Comcast’s FreeWheel ad server business has been developing a blockchain-based data onboarding service called Blockgraph since December 2018.
JASON MANNINGHAM: We’ve been focused in the past year on moving out of the proof-of-concept phase and into the early stages of platform adoption. We’ve run a series of successful pilots.
A priority right now is establishing a significant deterministic identity layer, which becomes the base of the platform and the necessary activity. That’s really when you start being able to demonstrate how you can address the right audiences in a privacy-considerate way. It’s a two-sided system where we’re adding identity and distribution partners, and having that allows us to build advanced ad features.
Some of the basics are like targeting and frequency capping.
The first pilots were for data matching on a peer-to-peer basis. So, an advertiser with its customer data matches with an MVPD [cable or satellite service providers such as AT&T, Comcast and Cox] to size out their target audience. It also allows them to optimize on linear or in addressable video environments.
This year, our pilots are focused on cross-platform features, now that there are a few distributors involved. That means taking a given audience segment, doing a match across distributors and passing that data to ad management platforms like FreeWheel to optimize campaigns across platforms, instead of necessarily with one-to-one advertising deals between a buyer and a broadcaster.
Who are the kinds of partners you need right now?
I can’t name names right now, but the types of companies we’re talking about have distribution in TV. Not surprisingly, that means the MVPDs. [Charter, ViacomCBS and Comcast sibling company NBCUniversal are Blockgraph’s public partners.]
And in the broader video ecosystem there are other distributors, like OTT services and even smart TV manufacturers themselves; perhaps publishers launching their own direct-to-consumer video apps.
The key is to add partners who can authenticate the user, or viewer, and the household.
Are “identity” and “distribution” practically the same for you, or could certain partners provide one and not the other?
Some companies in the ecosystem may provide audience segments or inventory. Those would be trusted third-party services. But in terms of being able to establish our identity layer base, we are focused on TV industry distributors.
Distributors control enablement, where and when the ad is going to be served. But they also have the appropriate basis for using audience data. So in that sense, identity and distribution are closely connected, in the form of cable deals and other relationships directly with households.
What’s the revenue model?
We are a subscription-based business, with software licensing costs to join our network. Those costs would vary depending on the type and size of the company’s data.
The idea is for it to be very economical. And as we add value and more use cases, we want to keep that price low and at a fixed rate. That means as it scales it becomes cheaper and more effective, compared to providers today that charge a percentage of media or a fee per impression.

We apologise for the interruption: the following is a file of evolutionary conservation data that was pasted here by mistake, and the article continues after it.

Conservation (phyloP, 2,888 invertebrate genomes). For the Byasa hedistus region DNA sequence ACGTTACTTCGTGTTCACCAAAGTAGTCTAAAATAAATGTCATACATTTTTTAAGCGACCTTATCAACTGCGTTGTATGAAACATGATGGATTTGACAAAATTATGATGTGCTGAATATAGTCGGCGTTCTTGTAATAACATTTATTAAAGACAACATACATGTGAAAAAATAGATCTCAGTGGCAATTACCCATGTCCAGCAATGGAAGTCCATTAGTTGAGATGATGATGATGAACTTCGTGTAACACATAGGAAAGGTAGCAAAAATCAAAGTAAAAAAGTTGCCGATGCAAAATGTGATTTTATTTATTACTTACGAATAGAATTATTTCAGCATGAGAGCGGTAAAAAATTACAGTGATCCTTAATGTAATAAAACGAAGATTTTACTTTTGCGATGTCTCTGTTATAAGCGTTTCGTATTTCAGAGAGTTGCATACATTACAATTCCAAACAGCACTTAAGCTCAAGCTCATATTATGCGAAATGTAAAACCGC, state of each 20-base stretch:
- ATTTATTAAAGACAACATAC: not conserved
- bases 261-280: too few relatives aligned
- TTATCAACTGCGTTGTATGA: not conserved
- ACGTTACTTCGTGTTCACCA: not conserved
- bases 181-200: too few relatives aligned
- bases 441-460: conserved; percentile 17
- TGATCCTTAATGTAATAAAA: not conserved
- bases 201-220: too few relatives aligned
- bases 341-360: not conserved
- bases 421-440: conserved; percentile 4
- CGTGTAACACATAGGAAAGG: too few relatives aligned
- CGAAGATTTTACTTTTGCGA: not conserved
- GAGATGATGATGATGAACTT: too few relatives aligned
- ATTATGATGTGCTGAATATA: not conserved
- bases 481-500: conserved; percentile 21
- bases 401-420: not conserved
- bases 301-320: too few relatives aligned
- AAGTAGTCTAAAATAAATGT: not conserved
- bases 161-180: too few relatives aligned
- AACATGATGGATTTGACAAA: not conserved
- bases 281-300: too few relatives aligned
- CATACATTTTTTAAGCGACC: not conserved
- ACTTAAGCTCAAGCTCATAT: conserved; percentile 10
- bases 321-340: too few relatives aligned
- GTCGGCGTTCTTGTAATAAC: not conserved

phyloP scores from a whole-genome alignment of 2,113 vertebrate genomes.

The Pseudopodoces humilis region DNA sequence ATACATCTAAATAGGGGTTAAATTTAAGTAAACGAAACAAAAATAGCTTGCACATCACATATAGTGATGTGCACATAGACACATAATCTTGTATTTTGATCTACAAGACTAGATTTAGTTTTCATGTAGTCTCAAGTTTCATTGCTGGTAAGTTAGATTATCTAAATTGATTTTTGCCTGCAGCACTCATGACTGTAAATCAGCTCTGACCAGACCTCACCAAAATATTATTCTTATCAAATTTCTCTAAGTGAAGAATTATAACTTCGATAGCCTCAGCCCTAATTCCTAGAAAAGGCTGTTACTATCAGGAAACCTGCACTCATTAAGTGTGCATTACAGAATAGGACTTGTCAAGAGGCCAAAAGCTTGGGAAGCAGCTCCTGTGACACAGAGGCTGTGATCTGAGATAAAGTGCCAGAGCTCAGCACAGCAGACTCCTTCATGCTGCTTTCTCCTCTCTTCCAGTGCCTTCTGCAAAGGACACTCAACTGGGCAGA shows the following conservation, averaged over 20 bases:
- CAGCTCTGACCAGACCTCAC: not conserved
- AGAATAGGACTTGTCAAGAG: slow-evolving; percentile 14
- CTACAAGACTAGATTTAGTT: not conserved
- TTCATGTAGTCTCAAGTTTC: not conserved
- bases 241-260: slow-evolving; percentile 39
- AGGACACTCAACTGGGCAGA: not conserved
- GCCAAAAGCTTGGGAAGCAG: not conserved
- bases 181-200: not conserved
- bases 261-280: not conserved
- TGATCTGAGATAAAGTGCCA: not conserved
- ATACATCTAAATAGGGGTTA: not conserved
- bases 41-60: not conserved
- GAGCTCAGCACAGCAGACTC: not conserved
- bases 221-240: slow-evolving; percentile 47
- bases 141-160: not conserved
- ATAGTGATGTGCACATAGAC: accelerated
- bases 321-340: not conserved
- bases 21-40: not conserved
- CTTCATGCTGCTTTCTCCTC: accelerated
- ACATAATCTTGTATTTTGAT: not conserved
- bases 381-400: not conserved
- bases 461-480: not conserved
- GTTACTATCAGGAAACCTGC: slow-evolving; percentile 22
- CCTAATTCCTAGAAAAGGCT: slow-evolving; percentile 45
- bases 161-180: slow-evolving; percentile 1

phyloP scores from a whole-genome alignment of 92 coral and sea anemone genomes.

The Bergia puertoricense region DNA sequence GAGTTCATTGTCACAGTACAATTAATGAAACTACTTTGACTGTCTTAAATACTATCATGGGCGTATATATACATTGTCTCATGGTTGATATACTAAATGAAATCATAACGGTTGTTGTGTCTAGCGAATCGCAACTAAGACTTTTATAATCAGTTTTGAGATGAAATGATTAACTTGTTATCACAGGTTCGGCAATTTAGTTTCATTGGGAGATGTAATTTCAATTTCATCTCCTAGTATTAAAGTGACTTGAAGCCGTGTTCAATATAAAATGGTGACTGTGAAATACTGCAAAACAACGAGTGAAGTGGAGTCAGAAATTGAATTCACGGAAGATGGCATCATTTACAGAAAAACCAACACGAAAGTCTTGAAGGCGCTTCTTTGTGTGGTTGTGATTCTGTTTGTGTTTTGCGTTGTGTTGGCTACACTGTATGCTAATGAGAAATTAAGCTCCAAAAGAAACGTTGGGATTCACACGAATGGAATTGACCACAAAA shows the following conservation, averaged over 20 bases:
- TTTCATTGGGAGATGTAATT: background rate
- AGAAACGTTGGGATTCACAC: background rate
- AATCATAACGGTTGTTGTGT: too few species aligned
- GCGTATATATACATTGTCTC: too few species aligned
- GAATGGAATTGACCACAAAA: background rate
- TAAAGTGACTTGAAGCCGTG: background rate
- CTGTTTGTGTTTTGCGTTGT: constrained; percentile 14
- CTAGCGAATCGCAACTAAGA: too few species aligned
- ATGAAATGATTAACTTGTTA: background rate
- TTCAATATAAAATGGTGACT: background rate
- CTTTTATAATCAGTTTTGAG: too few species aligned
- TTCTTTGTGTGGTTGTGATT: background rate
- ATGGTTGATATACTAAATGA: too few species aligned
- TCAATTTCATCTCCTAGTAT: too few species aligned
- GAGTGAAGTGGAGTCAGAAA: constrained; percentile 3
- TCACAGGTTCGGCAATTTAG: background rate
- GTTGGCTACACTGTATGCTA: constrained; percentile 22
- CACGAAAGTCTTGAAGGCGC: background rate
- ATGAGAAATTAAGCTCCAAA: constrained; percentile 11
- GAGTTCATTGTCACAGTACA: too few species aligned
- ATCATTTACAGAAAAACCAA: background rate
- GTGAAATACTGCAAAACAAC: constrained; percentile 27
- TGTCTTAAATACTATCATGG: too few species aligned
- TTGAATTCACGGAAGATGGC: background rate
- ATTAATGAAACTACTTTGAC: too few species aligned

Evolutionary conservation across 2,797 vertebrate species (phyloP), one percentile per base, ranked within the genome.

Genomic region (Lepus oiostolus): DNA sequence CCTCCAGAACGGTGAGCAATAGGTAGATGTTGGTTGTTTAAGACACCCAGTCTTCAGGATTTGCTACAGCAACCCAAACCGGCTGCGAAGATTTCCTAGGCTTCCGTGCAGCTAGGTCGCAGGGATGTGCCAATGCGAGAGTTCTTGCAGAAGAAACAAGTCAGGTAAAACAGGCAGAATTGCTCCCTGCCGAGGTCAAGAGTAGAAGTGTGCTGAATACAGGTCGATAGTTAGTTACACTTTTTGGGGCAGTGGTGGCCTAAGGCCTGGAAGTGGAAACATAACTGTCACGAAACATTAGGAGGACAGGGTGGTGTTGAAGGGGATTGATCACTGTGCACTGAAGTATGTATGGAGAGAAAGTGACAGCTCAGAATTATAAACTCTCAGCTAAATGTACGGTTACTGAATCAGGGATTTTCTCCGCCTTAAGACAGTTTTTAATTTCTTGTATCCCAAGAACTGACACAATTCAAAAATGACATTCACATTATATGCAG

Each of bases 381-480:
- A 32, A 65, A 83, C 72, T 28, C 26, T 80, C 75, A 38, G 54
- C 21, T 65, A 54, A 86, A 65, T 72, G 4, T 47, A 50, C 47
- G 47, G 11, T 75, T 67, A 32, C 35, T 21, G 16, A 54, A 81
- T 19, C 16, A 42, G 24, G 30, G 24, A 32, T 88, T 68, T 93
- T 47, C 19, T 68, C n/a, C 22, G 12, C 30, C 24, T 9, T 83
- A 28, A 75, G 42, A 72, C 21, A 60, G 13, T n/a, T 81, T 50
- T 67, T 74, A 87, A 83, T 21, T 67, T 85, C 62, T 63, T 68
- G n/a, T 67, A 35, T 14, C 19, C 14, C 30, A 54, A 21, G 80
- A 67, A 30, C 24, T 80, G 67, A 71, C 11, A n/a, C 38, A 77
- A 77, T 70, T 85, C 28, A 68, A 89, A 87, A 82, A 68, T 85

So, it’s similar to data onboarding companies?
It’s a peer-to-peer version of data onboarding. So with a company like LiveRamp, both parties would onboard data and audience files to the third-party company, which sends back synthetic IDs that work amongst themselves.
Blockgraph replicates that, but instead of the data going to a trusted third party, they’d run our software in their systems to anonymize audience records. From there, the data can be matched and shared across our common identity layer.
Another important difference is that we provide household-based identity. Most digital identifiers are focused on being people-based, whereas in TV and streaming video media is still transacted at the household level.
Is “blockchain” still part of the pitch?
It’s a fair question.
I will say that the name “Blockgraph” was always about building the identity block by block. We did get some confusion around that. But a lot of technology we use is inspired by distributed, blockchain-based systems. We use a distributed data base and cryptography so that our identity layer can span the whole system, but the data isn’t visible to any partiers without its owner’s permission.
One of the reasons we couldn’t rely on blockchain is we need to be able to identify individuals and the data and impressions attached to them because there are “right to be forgotten” laws if people want to be removed from the system.
This is a common issue in collaborative TV industry initiatives, but why should non-Comcast companies join your network?
There are two answers. For one, our system is decentralized and can be hosted by any distributor. We have no visibility into the data: They run the software on their systems with full transparency. That isn’t something you get in the world of black-box algorithms and platforms.
Comcast also has a strong vested interest in making sure the TV industry grows and thrives based on data-driven advertising. Comcast has been a leader with FreeWheel and addressability initiatives.
Television is being redefined at this moment, and what we want is to apply the benefits of traditional TV reach and frequency management with the best of digital, which means ROI metrics and optimization.